Suppose I want to spend from 3 unspent outputs. I must reference the txid of these unspent outputs. Suppose they are:




Instead of pointing to the entire txids, couldn't I point to just like the first 7 digits of each, so it'd be eb36eca, e912d1d, aec43a6?

Of course, it's easy to generate a txid that matches just the 7 first digits of each of the used txids. But what if we also included the information that, once you find these 3 txids in the database that start with eb36eca, e912d1d and aec43a6, the hash of these 3 entire txids must be equal hash(eb36eca9a06fbe68278ad3e7d16d10ed02e22ad891ed59ef2b84ed4a49e8a6d2 + e912d1d29c2daa30cee47a89329426d254aa1ca59927b2d2ae0a2c561a30c4ad + aec43a6a925e55a4f5aa3fdfa2df308912ae06636a7c92b2e19ba55e7d7fc689) (where + here is concatenation).

So instead of including all 3 txids, we just include the first n digits of each and the hash of these 3 txids concatenated.

Wouldn't it free a lot of space? It's just one hash + n*k, being n the number of first digits, and k the number of inputs.

Also, wouldn't Schnorr signatures make it possible to sign all these outputs with just 1 signature? Wouldn't it make all transactions have almost the same size? Today, each new output adds to the transaction size at least: it txid and signature, which are the biggest parts.


2 Answers 2


By compressing the txids to a shorter fingerprint, you're reducing the unique identifiability. For example, there are three transactions that match the prefix eb36eca: tx1, tx2, tx3.

So, essentially, this is creating a combinatorics puzzle, especially considering that the txid is only part of the outpoint, you also have to add the output, otherwise you could be referring e.g. to any of the 51 outputs of the above tx3.

It seems to me that this would make it more complicated to operate thin clients safely, which don't have the complete UTXO Set at their disposal. For relay, similar compressions are already used, but while a such a system might be possible to implement for blockchain data, I'm not sure if the overall effect would be desirable.


Murch's "combinatorics puzzle" is a good point. Indeed, it seems to me that it leads to a pretty disastrous denial-of-service attack.

I can certainly create a transaction whose 7-nibble prefix is whatever I desire, just by brute force: for instance, put some random data in an OP_RETURN output and tweak it until I get a prefix I like. It needs 2^28 tries on average, about 256 million. So let me make 200 transactions, all with prefix 1234567. That needs about 40 billion operations - the work of a couple hours for a decent GPU. If I put a nice little fee in each one, at current rates, it might cost about US$2000 to get them all confirmed.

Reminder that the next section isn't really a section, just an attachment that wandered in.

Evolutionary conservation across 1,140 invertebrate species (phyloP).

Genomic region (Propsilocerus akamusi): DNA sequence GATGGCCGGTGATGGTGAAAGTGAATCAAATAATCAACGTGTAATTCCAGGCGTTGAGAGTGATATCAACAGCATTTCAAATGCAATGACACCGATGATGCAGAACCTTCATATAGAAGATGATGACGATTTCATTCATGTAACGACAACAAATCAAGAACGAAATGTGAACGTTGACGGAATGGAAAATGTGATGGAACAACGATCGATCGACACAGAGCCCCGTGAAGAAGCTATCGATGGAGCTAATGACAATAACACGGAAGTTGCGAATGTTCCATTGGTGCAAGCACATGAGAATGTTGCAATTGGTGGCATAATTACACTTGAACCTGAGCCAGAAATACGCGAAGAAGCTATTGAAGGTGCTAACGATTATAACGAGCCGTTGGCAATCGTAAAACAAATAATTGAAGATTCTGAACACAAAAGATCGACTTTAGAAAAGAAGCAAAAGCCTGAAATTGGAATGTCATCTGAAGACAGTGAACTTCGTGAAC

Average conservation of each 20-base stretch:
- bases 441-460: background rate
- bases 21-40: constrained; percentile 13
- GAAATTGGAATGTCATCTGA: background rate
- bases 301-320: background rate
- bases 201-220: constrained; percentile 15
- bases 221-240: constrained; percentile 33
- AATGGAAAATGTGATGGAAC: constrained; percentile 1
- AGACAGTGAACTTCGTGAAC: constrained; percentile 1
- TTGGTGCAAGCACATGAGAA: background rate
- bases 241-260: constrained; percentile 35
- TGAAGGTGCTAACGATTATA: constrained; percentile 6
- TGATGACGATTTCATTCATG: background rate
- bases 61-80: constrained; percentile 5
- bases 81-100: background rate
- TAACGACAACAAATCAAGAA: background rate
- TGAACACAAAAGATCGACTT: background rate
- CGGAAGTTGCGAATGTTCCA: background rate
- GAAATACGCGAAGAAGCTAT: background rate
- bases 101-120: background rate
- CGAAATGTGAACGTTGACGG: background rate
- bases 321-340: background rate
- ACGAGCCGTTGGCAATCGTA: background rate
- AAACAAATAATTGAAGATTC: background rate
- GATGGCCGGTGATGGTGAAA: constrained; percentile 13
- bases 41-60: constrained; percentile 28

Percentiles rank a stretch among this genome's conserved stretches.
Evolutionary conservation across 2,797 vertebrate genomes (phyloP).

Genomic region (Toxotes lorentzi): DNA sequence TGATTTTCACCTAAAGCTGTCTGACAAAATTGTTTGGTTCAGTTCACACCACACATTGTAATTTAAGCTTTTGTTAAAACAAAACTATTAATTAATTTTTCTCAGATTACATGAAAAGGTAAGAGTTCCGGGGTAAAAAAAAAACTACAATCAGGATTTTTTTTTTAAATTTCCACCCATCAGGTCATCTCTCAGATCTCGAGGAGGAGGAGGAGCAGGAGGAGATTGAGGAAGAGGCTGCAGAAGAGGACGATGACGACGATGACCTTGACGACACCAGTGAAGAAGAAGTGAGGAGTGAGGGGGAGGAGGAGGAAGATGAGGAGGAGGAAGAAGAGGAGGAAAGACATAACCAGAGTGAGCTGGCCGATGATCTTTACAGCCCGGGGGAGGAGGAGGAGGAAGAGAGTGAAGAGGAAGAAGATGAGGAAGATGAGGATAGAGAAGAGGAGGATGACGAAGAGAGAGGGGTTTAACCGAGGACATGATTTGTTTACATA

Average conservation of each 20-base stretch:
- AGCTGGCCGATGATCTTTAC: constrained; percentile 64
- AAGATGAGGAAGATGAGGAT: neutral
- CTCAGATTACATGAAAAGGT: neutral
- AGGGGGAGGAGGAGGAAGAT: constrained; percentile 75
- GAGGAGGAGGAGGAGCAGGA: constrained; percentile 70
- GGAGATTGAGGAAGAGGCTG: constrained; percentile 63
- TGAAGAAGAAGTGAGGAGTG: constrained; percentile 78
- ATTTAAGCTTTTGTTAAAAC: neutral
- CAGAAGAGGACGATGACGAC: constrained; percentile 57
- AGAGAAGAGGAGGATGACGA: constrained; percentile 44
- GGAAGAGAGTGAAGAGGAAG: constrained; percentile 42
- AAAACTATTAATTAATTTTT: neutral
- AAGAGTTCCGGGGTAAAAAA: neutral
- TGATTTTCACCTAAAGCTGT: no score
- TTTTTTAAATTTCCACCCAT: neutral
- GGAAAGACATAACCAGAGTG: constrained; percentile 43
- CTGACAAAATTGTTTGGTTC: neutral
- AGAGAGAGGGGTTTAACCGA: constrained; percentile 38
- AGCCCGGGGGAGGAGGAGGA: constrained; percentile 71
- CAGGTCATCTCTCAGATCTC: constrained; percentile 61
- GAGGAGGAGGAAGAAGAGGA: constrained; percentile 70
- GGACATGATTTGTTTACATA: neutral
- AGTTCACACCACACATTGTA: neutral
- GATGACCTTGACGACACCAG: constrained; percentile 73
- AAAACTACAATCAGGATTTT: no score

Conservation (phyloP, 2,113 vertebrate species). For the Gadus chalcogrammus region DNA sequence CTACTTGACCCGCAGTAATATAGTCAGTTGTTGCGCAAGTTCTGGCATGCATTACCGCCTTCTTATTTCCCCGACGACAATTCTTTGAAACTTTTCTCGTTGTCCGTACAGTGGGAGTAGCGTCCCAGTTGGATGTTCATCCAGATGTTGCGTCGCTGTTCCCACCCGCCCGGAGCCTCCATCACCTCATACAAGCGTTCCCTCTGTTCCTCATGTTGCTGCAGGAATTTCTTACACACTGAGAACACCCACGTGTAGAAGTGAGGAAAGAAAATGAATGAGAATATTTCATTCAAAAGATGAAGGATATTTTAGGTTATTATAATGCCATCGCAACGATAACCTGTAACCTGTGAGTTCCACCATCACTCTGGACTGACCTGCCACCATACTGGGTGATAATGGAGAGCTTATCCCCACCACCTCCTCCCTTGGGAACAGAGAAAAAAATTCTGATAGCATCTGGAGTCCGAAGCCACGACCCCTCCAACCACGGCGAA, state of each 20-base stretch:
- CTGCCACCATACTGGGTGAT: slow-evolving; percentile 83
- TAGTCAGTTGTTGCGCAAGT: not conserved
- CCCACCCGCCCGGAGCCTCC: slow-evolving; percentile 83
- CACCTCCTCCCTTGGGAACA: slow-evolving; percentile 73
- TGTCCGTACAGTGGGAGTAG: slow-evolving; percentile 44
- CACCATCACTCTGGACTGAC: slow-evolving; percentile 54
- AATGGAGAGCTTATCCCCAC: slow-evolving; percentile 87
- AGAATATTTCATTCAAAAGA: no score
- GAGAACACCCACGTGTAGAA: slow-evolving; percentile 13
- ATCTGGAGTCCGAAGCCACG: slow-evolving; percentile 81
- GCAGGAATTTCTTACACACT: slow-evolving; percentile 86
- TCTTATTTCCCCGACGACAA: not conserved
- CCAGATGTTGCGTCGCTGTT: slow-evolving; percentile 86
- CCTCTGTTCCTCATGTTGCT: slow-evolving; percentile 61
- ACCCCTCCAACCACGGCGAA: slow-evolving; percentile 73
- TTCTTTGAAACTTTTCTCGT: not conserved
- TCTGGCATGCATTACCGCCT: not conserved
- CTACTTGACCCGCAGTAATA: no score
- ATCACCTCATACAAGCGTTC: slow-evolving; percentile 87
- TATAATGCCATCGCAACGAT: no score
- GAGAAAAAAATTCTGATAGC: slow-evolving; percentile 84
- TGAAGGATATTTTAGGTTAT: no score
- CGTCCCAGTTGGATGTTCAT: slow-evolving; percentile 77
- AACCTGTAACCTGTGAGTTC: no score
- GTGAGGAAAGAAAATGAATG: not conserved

Now I choose 100 of them at random and create a transaction spending all of them as inputs. In order to check if my transaction is valid, you are going to need to start trying every possible combination of 100 out of the 200 possibilities, until you find the right ones. C(200,100) is about 10^59. Good luck getting through that before the sun goes out.

So I can, relatively cheaply, bring the entire Bitcoin network to its knees, as every node works on the impossible problem of figuring out which 100 transactions I spent.

You're going to have to put in some safeguard to say that if a matching set of transactions can't be found relatively fast, the transaction is just rejected. But your rule has to be deterministic; if some nodes find a match and others don't, they'll disagree on the validity of the transaction -> hard fork. It's not so clear what that would look like. And it also raises the possibility that I could intentionally create collisions with an existing transaction belonging to my enemy, and render it unspendable.

In short, this would not be an easy thing to do safely, and risks disaster for the currency if you don't get it exactly right. Seems much safer to keep it simple, even at the cost of efficiency.

  • after this question I started wondering what would be the problems of simply pointing to a block id + transaction index in that block. Seems like some coins do that. I don't see any problem. Why it is the way it is in bitcoin?
    – PPP
    Apr 21, 2018 at 15:14
  • 1
    In that case, how do you spend a transaction which is not yet confirmed? You don't know what block it will go in. Anyway, this wouldn't help with your idea, because a block ID is the same length as a transaction ID (they are both 256-bit hashes). Apr 21, 2018 at 15:37
  • I don't need to specify the block ID, just its index in the blockchain, that's what I meant.
    – PPP
    Apr 21, 2018 at 15:59
  • Transactions are only part of the blockchain as soon as they are part of a block.
    – Murch
    Apr 21, 2018 at 20:30

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